Sam and his sister Lizzie live on the streets of Victorian London, and on a freezing Christmas Eve beg for money from a wealthy Ebenezer Scrooge who rebuffs them nastily, filling Sam with anger and a desire for revenge.
Later that night they are huddling together for warmth in a cemetery when they see a ghost rising from a grave and heading towards Scrooge’s home. And in that way they become witnesses to the events of Dickens’s A Christmas Carol.
Why did I want to read it?
I am a great fan of Chris Priestley’s works which I’ve been reading over a number of years. This is the latest in his re-tellings of well-known stores for younger readers (the others are Mister Creecher and The Dead Men Stood Together). And as I’ve said on my Screen God blog I love A Christmas Carol, so reading The Last of the Spirits was a no-brainer.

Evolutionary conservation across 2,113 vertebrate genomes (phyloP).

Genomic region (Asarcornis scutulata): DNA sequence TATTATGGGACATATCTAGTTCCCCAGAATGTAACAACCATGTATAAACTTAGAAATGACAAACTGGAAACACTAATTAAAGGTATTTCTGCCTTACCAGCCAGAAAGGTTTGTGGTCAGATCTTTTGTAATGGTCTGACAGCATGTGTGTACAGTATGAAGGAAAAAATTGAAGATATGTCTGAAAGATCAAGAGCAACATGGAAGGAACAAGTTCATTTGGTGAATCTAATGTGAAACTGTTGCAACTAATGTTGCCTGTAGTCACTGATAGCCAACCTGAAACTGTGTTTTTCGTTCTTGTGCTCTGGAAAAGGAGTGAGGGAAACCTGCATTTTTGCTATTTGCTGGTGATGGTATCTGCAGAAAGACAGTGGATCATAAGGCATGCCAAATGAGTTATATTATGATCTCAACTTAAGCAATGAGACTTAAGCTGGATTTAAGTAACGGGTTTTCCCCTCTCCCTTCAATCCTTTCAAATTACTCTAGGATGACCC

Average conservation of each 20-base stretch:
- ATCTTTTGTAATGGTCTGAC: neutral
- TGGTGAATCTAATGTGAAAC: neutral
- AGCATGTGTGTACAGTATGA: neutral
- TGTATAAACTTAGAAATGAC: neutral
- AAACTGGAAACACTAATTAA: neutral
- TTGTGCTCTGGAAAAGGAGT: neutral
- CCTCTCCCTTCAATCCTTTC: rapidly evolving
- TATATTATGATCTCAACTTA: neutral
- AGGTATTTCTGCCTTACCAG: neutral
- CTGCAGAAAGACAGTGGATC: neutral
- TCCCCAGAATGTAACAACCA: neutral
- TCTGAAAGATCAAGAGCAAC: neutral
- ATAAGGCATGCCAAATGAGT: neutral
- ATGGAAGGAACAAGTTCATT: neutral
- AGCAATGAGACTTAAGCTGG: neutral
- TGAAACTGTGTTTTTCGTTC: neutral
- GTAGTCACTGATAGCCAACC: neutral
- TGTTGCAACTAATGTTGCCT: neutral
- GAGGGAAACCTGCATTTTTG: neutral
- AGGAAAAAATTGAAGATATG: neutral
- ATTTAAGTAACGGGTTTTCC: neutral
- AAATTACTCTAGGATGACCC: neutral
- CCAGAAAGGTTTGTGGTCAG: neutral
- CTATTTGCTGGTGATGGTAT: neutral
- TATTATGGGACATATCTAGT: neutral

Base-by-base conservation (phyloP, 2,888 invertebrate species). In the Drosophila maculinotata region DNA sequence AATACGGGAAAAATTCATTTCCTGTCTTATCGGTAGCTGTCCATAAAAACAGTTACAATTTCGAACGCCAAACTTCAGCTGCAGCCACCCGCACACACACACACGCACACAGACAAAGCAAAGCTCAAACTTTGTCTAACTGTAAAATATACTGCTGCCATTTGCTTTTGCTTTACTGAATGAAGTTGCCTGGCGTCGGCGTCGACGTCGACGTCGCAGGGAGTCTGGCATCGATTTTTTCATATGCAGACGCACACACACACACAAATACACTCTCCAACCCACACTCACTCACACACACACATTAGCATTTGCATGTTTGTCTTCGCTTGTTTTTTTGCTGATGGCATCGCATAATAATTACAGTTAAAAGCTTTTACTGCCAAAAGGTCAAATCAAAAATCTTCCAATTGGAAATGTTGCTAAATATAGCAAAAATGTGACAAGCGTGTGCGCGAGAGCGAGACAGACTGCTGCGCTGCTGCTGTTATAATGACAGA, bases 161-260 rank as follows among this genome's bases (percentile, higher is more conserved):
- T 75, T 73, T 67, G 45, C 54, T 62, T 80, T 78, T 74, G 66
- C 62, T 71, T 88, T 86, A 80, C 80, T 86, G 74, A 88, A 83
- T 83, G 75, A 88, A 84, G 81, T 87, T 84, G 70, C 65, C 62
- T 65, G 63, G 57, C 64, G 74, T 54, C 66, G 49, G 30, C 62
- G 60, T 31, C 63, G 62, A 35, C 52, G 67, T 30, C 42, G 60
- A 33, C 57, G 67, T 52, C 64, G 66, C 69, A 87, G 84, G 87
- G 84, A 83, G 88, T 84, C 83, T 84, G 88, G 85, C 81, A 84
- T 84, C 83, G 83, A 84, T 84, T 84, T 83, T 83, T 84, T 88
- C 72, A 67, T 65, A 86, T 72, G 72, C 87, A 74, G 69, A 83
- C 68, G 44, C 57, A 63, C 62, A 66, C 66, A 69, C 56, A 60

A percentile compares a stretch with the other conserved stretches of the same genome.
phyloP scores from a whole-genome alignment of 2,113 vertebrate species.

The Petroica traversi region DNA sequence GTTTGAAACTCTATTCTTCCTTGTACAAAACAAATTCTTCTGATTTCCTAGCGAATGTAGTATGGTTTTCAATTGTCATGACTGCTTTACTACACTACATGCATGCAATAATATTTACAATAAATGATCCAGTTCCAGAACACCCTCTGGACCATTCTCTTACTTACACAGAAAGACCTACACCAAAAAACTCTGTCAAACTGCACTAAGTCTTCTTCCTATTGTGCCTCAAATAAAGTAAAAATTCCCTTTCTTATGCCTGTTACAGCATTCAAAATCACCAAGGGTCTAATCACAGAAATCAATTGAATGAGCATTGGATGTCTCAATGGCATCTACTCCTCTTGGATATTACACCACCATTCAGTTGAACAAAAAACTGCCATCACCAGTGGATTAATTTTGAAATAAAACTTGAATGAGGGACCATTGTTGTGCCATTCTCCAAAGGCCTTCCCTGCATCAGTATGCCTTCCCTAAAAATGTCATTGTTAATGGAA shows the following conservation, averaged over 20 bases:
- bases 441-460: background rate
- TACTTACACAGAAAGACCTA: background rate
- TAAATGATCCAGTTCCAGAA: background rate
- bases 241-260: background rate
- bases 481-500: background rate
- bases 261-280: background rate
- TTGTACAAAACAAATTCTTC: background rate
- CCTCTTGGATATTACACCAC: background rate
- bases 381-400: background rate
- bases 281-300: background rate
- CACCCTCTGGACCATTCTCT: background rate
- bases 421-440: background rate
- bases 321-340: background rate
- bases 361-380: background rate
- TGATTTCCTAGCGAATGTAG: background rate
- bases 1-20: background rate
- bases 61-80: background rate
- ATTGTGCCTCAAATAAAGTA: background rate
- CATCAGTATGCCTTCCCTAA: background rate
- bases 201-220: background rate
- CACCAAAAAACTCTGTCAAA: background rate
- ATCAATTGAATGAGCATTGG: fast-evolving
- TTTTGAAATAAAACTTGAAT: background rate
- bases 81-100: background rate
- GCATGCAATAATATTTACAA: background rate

What did I think about it?
I just loved this beautifully written short book. I have always enjoyed stories that are written from the perspective of an onlooker to major events (the two that spring most easily to mind are Valerie Martin’s Mary Reilly (Dr Jekyll and Mr Hyde) and Rosencrantz and Guildenstern Are Dead (Hamlet)) and although Sam and Lizzie become direct participants in Scrooge’s story they fit into that trend very well, of an observer illuminating a well-known story by presenting it from a different point of view. And of course given the story we’re watching here it has a happy ending.
Just lovely and will become a regular read for Christmas in the future.